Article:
How many carbs should you eat? For optimal muscle growth

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Are carbohydrates your enemy? Nope, carbohydrates are in fact just as important for muscle growth as proteins. How much of it do you need? As much as possible.


Carbohydrates are important for muscle growth for several reasons.

In the first place, they are the main source of energy for strength training. Strength training is an anaerobic activity that primarily uses carbohydrates as an energy source, namely in the form of glycogen that is stored in the muscles and liver. Carbohydrates are therefore more important for strength training than fats, which are only used a lot during aerobic (more prolonged) activities.

In addition, carbohydrates stimulate the release of the hormone insulin, which, according to coach and author Mike Israetel, has a positive effect on the recovery of your training and on muscle growth. In addition, full glycogen stores promoted recovery and the presence of (a lot of) glycogen in itself also has an anabolic effect, again according to Israetel. Finally, carbohydrate intake reduces the production of the anti-catabolic ‘stress hormone’ cortisol. The latter also has a beneficial effect on the recovery of your training.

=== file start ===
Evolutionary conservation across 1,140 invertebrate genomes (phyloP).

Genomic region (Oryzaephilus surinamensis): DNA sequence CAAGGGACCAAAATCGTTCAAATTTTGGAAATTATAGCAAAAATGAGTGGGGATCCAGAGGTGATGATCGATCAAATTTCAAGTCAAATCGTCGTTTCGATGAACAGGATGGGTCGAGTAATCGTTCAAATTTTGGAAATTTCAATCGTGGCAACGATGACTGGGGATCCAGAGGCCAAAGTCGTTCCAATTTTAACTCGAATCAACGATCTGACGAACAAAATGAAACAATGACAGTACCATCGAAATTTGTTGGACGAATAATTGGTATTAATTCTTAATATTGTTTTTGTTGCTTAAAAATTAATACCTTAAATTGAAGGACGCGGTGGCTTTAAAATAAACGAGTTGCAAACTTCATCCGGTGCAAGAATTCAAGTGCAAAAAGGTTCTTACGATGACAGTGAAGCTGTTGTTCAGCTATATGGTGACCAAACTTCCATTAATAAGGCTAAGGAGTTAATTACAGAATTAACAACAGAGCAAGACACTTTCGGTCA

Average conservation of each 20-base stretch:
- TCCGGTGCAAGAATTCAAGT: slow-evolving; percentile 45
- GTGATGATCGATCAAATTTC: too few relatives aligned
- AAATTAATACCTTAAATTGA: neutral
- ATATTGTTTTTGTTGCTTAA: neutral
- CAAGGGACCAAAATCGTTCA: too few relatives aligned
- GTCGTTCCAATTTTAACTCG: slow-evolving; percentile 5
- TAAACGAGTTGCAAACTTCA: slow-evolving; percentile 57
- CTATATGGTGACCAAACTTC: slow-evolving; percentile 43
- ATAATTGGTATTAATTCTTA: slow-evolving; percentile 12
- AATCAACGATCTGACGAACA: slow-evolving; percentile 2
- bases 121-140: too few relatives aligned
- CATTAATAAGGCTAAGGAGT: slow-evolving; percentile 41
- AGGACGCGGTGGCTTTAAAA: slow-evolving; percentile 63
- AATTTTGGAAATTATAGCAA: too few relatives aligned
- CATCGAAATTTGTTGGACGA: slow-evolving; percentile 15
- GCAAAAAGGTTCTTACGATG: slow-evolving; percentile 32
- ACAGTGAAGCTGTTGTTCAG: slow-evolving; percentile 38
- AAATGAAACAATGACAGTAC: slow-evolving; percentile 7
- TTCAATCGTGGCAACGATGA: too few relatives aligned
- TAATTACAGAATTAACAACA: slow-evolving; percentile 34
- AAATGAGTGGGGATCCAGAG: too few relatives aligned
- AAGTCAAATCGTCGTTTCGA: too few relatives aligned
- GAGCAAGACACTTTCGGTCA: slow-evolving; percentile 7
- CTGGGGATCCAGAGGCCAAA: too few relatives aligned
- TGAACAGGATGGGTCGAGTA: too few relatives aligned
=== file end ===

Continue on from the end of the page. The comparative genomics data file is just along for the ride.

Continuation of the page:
Whether you’re bulking or cutting, because of their important role, you should always aim to consume as many carbohydrates as possible. This with due observance of the minimum required amount of proteins and fats. For proteins, you need about 1.6 grams per kilogram of body weight per day (round up to 2 g/kg/d) and for fats you do not need more than 1-1.5 g/kg/d (in the cut 0.5-1 g/kg/d).

Your daily amount of carbohydrates is therefore what remains after deducting the quota proteins (2 g/kg/d) and fats (1-1.5 g/kg/d). In bulk, that usually comes down to 3 to 5 grams of carbohydrates per kilogram of body weight.

Many bodybuilders eat excessive amounts of protein, much more than the recommended ~2 g/kg/d, in the hopes of increasing muscle growth. However, eating more protein than that recommendation no longer affects muscle growth and so only comes at the expense of the amount of carbohydrates you can eat. This is a shame, especially in the cut, because then you already have to save a lot on carbohydrates to achieve your energy deficit.


From a health perspective, vegetables, fruits, and whole grains (such as whole-wheat bread, oatmeal, brown rice, whole-wheat pasta, and sweet potatoes) are the best sources of carbohydrates (so-called complex carbohydrates). They are also very filling and contain a lot of fiber, making them ideal for during the cut.

In the bulk, however, you will also need to use less filling and fiber-rich sources, such as bread, potatoes and white rice (the so-called simple carbohydrates).

Simple carbohydrates are also found in snacks, drinks and ready meals, but it is better to avoid these from a health point of view. Although you are allowed to sin during a firm bulk, especially if you find it difficult to eat a lot of food.

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